Senate Republicans are hoping for tax reform by Christmas, but they still need to make sure to get a few more members of their party on board first.
In order to do that, GOP lawmakers are considering different measures to garner more support, including implementing an automatic trigger that would raise taxes if the legislation failed to garner as much revenue as expected.
Republicans only have two votes to spare in the Senate, where they hold a 52-to-48 edge. Vice President Mike Pence would break the tie, if needed.
Here’s a look at which Republicans to watch when it comes to the current tax reform measure.
Sen. Steve Daines, R-Mont., has some concerns about the tax reform legislation but told Fox News Tuesday that he’s had “very constructive and positive conversations” with President Trump and others in the administration who have a hand in overhauling the nation’s tax process.
Daines said he is “optimistic” that the improvements could be made to the bill before it’s time to vote. And he said Wednesday he’d vote yes to move the motion.
Wisconsin’s Sen. Ron Johnson originally wasn’t too big of a supporter of the tax bill, but after meeting with Senate leadership and Trump, he voted it through the Budget Committee.
He told Fox News that Trump promised to fix some of the problems he had with the measure and would work with them as the bill moves to the full Senate. Johnson voted to move the legislation out of the Senate Budget Committee Tuesday and said he’s been assured that his concerns with pass-throughs will be addressed.
When it came to Republicans’ efforts to overhaul the health care system, Sen. Susan Collins, R-Maine, was not on board. Now Republicans are looking to see if she’ll join them on taxes.
Collins has reportedly said there are things she is “trying to change” regarding the current legislation. But after meeting with the president Tuesday, Collins said she was feeling “optimistic” about tax reform.
Sen. Bob Corker, R-Tenn., is one Republican who still hasn’t made up his mind – at least publicly – about his vote on tax reform. He has said he’s concerned about how the legislation will impact the national debt, but he did vote it through the Senate Budget Committee Tuesday.
Corker wants to include a “backstop” or trigger in the legislation that would increase revenues even if the plan falls short.
After Trump’s meeting with Senate Republicans, Corker said, “I think we’re getting to a very good place on the deficit issue.”
“While we are still working to finalize the details, I am encouraged by our discussions.”
Like Sen. Bob Corker, Jeff Flake has been publicly at odds with the Trump administration – especially since he announced his impending retirement from the Senate.
And also like Corker, Flake, R-Ariz., has not publicly announced where he stands on the tax reform legislation but has expressed concern about its impact to the country’s debt.
At a town hall event last week, Sen. Jerry Moran, R-Kan., refused to commit to the current tax legislation but did say that he is “for some tax bill.”
“Can we find taxes to cut that grow the economy? We don’t want to increase the debt and deficit as a result of tax cuts,” Moran said, according to the Topeka Capital-Journal. “My goal is to find out which taxes you cut can actually help create more jobs, better jobs, higher-paying jobs … and which ones don’t do that. Not all of them do that.”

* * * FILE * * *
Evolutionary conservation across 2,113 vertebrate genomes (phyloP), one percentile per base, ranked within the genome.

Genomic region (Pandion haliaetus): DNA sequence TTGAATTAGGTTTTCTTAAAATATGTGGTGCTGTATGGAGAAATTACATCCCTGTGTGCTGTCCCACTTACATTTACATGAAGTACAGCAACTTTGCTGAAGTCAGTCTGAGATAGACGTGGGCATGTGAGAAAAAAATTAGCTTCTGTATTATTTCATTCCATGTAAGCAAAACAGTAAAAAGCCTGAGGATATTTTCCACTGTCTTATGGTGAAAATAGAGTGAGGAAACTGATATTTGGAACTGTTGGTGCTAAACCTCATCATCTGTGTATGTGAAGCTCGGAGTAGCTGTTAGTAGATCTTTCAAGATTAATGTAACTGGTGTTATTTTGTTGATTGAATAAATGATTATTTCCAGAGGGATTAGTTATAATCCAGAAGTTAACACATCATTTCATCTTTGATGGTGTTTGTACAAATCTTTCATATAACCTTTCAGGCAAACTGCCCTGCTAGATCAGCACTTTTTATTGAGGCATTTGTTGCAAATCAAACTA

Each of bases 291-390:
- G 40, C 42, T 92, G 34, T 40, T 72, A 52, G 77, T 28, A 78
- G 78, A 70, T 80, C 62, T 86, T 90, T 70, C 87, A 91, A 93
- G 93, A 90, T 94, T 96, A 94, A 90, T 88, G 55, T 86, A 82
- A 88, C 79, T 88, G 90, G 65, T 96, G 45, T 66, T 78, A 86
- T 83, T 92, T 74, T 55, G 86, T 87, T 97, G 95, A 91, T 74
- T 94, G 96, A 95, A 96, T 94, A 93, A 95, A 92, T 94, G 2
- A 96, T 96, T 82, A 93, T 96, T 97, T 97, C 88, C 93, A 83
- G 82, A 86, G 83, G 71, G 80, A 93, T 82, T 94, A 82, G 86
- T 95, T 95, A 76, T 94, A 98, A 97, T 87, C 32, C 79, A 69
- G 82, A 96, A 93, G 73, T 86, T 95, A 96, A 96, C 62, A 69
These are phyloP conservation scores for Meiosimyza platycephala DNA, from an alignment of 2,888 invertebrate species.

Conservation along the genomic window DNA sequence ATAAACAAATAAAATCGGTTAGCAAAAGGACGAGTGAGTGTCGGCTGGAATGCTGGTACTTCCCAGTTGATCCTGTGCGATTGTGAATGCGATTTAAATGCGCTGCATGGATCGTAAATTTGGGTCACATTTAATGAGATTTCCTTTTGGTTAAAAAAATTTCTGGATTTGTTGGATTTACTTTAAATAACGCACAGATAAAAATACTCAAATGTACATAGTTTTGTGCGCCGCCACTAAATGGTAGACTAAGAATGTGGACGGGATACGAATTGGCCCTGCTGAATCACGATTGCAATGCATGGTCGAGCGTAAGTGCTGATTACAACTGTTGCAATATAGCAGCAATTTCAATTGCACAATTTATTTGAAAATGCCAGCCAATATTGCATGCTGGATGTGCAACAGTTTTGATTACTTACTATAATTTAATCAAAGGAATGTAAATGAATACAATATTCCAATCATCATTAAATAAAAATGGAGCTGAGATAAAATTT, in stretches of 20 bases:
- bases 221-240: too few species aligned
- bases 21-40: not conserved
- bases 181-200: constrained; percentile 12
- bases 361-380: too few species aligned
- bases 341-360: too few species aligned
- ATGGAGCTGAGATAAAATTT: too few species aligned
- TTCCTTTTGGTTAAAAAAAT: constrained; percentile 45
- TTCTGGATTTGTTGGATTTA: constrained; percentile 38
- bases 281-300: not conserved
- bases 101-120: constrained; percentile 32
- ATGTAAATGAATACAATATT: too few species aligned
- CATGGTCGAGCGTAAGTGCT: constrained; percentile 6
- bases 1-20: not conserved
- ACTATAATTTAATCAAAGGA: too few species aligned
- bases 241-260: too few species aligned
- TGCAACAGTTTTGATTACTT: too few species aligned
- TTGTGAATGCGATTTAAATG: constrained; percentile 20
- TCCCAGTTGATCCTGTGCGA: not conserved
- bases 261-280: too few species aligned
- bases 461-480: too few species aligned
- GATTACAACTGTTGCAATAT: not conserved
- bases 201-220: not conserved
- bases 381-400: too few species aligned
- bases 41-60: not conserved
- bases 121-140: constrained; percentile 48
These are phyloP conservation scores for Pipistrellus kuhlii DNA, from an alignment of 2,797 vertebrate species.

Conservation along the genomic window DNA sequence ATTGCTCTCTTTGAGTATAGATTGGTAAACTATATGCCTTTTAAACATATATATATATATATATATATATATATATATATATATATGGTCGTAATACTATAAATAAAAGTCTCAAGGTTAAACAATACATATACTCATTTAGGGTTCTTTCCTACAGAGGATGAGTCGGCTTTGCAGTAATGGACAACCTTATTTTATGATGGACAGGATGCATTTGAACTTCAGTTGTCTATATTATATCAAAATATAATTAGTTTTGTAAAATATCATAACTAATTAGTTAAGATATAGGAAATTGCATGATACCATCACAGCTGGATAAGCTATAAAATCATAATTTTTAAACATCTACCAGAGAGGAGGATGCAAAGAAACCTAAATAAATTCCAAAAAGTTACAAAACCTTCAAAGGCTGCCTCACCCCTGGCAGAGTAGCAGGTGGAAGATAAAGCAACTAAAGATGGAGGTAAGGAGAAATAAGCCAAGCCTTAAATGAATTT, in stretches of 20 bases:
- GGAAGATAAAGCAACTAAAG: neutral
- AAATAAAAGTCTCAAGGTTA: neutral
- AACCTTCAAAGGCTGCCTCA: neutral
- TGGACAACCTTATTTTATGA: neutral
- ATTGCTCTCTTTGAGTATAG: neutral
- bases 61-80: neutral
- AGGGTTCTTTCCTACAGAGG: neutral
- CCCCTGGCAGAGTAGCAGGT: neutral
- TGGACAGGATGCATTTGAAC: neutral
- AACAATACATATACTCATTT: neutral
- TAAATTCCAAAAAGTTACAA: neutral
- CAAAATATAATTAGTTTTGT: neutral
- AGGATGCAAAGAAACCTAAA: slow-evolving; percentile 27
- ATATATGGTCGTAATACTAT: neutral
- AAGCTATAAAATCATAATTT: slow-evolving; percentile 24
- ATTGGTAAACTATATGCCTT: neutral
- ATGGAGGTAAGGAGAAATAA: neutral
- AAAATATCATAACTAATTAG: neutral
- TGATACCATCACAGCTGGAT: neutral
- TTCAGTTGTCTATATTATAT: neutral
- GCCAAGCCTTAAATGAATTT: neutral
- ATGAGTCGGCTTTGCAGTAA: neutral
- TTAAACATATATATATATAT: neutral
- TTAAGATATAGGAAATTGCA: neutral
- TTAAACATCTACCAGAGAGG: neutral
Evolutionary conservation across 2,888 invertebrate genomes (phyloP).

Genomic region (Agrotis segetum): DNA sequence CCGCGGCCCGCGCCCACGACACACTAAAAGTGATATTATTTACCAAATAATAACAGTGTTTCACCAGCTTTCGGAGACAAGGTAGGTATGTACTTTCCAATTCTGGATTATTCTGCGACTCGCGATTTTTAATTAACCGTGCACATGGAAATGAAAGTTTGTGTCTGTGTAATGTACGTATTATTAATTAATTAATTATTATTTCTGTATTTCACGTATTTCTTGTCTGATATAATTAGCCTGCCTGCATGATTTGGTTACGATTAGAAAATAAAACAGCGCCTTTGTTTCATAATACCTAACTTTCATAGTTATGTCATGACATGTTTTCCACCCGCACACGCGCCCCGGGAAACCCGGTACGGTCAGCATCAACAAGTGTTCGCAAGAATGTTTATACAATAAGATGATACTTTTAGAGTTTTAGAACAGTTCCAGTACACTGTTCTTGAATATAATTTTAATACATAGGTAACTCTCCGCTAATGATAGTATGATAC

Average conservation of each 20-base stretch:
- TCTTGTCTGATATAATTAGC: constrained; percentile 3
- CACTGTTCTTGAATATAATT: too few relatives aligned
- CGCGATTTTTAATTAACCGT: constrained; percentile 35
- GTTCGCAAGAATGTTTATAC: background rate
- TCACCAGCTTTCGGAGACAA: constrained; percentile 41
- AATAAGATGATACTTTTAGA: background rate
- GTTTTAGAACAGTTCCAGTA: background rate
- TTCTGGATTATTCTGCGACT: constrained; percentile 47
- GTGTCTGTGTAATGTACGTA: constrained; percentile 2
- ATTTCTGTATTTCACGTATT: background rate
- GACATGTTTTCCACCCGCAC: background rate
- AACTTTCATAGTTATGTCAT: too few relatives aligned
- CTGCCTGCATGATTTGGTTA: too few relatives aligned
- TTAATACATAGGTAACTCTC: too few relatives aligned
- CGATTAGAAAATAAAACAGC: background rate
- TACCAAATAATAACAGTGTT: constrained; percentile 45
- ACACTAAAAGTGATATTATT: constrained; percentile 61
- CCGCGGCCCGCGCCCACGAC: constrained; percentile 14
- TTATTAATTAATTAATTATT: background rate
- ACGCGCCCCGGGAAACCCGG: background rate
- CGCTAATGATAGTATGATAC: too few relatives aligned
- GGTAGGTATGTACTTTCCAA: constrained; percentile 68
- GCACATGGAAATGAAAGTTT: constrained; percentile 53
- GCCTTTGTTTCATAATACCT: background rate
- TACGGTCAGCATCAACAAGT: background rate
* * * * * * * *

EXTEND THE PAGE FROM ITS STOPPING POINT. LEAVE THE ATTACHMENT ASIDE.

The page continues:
Sen. Marco Rubio, R-Fla., told WFOR-TV that when it comes to tax reform, he’s looking for two components: a proposal that will make the U.S. “more competitive” and “take care of workers.”
Rubio has pushed for an expansion of the child tax credit and wants to make “it fully refundable against payroll taxes.” He introduced an amendment to the bill along with Sen. Mike Lee, R-Utah, that would raise the proposed corporate tax rate to offset costs by strengthening the child tax credit.
Sen. John McCain, R-Ariz., said Thursday that he would support the tax plan.
“I believe this legislation, though far from perfect, would enhance American competitiveness, boost the economy, and provide long overdue tax relief for middle class families,” he said in a statement.
Like others, McCain is also considered a deficit hawk when it comes to the tax bill and was worried about its impact on the federal deficit.
“Finally, I take seriously the concerns some of my Senate colleagues have raised about the impact of this bill on the deficit. However, it’s clear this bill’s net effect on our economy would be positive. This is not a perfect bill, but it is one that would deliver much-needed reform to our tax code, grow the economy, and help Americans keep more of their hard-earned money.”
Sen. James Lankford, R-Okla., wants to make sure the legislation doesn’t increase the federal deficit but finally said Tuesday he was “on board with” the plan.
“Yes, I am on board with this bill because I want to see the good economic growth that’s coming with it,” Lankford told CBS News.
He had previously been seen as someone whose support was uncertain.
A more moderate Republican, Sen. Lisa Murkowski put speculation regarding her feelings on the tax measure to rest as she tweeted that she would support the bill due to certain provisions that she said will benefit her state of Alaska.
“We still have work to do on this legislation and I look forward to debate on the Senate floor and my colleagues’ ideas to further improve it,” Murkowski said.
“The bill before us has a number of features that are very attractive to Alaskans. It lowers tax rates, doubles the child tax credit, and provides tax relief for many families by doubling the standard deduction,” she said.
Murkowski also praised the tax bill as it comes with a provision that would allow drilling in Alaska’s Arctic National Wildlife Refuge – something that she’s long pushed for.
Fox News’ Peter Doocy and The Associated Press contributed to this report.